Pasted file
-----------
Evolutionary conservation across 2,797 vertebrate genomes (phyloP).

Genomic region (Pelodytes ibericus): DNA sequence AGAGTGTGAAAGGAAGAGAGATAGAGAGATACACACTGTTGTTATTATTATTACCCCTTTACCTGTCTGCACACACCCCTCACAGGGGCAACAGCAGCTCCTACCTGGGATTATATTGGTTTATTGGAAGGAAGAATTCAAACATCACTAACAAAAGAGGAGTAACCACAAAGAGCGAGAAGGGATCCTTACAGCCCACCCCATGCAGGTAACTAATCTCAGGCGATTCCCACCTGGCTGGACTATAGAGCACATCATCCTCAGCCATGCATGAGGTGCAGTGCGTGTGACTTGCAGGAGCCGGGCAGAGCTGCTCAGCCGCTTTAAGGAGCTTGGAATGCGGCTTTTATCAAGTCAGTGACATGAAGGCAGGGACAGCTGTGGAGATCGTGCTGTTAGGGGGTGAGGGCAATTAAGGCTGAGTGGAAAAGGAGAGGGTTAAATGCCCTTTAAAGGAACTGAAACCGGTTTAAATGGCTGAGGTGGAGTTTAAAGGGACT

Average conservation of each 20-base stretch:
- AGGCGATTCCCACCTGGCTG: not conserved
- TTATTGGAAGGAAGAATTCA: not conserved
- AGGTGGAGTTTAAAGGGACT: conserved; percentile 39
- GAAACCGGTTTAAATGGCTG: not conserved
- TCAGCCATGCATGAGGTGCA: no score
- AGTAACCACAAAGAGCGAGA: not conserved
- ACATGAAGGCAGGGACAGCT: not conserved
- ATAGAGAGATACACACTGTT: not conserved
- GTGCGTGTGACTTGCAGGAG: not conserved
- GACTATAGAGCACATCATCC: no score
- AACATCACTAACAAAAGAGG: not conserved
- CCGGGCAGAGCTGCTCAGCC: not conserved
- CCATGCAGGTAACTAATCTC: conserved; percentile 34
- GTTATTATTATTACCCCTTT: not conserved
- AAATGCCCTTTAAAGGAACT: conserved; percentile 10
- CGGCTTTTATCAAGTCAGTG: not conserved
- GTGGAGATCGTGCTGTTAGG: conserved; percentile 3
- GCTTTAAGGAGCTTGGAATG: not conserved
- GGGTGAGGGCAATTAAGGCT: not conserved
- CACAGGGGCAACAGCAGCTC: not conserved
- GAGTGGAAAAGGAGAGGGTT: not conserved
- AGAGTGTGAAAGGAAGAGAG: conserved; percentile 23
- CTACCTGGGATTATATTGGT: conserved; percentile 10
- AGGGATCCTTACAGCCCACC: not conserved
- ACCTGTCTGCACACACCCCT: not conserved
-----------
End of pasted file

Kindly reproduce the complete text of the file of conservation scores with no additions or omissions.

Evolutionary conservation across 2,797 vertebrate genomes (phyloP).

Genomic region (Pelodytes ibericus): DNA sequence AGAGTGTGAAAGGAAGAGAGATAGAGAGATACACACTGTTGTTATTATTATTACCCCTTTACCTGTCTGCACACACCCCTCACAGGGGCAACAGCAGCTCCTACCTGGGATTATATTGGTTTATTGGAAGGAAGAATTCAAACATCACTAACAAAAGAGGAGTAACCACAAAGAGCGAGAAGGGATCCTTACAGCCCACCCCATGCAGGTAACTAATCTCAGGCGATTCCCACCTGGCTGGACTATAGAGCACATCATCCTCAGCCATGCATGAGGTGCAGTGCGTGTGACTTGCAGGAGCCGGGCAGAGCTGCTCAGCCGCTTTAAGGAGCTTGGAATGCGGCTTTTATCAAGTCAGTGACATGAAGGCAGGGACAGCTGTGGAGATCGTGCTGTTAGGGGGTGAGGGCAATTAAGGCTGAGTGGAAAAGGAGAGGGTTAAATGCCCTTTAAAGGAACTGAAACCGGTTTAAATGGCTGAGGTGGAGTTTAAAGGGACT

Average conservation of each 20-base stretch:
- AGGCGATTCCCACCTGGCTG: not conserved
- TTATTGGAAGGAAGAATTCA: not conserved
- AGGTGGAGTTTAAAGGGACT: conserved; percentile 39
- GAAACCGGTTTAAATGGCTG: not conserved
- TCAGCCATGCATGAGGTGCA: no score
- AGTAACCACAAAGAGCGAGA: not conserved
- ACATGAAGGCAGGGACAGCT: not conserved
- ATAGAGAGATACACACTGTT: not conserved
- GTGCGTGTGACTTGCAGGAG: not conserved
- GACTATAGAGCACATCATCC: no score
- AACATCACTAACAAAAGAGG: not conserved
- CCGGGCAGAGCTGCTCAGCC: not conserved
- CCATGCAGGTAACTAATCTC: conserved; percentile 34
- GTTATTATTATTACCCCTTT: not conserved
- AAATGCCCTTTAAAGGAACT: conserved; percentile 10
- CGGCTTTTATCAAGTCAGTG: not conserved
- GTGGAGATCGTGCTGTTAGG: conserved; percentile 3
- GCTTTAAGGAGCTTGGAATG: not conserved
- GGGTGAGGGCAATTAAGGCT: not conserved
- CACAGGGGCAACAGCAGCTC: not conserved
- GAGTGGAAAAGGAGAGGGTT: not conserved
- AGAGTGTGAAAGGAAGAGAG: conserved; percentile 23
- CTACCTGGGATTATATTGGT: conserved; percentile 10
- AGGGATCCTTACAGCCCACC: not conserved
- ACCTGTCTGCACACACCCCT: not conserved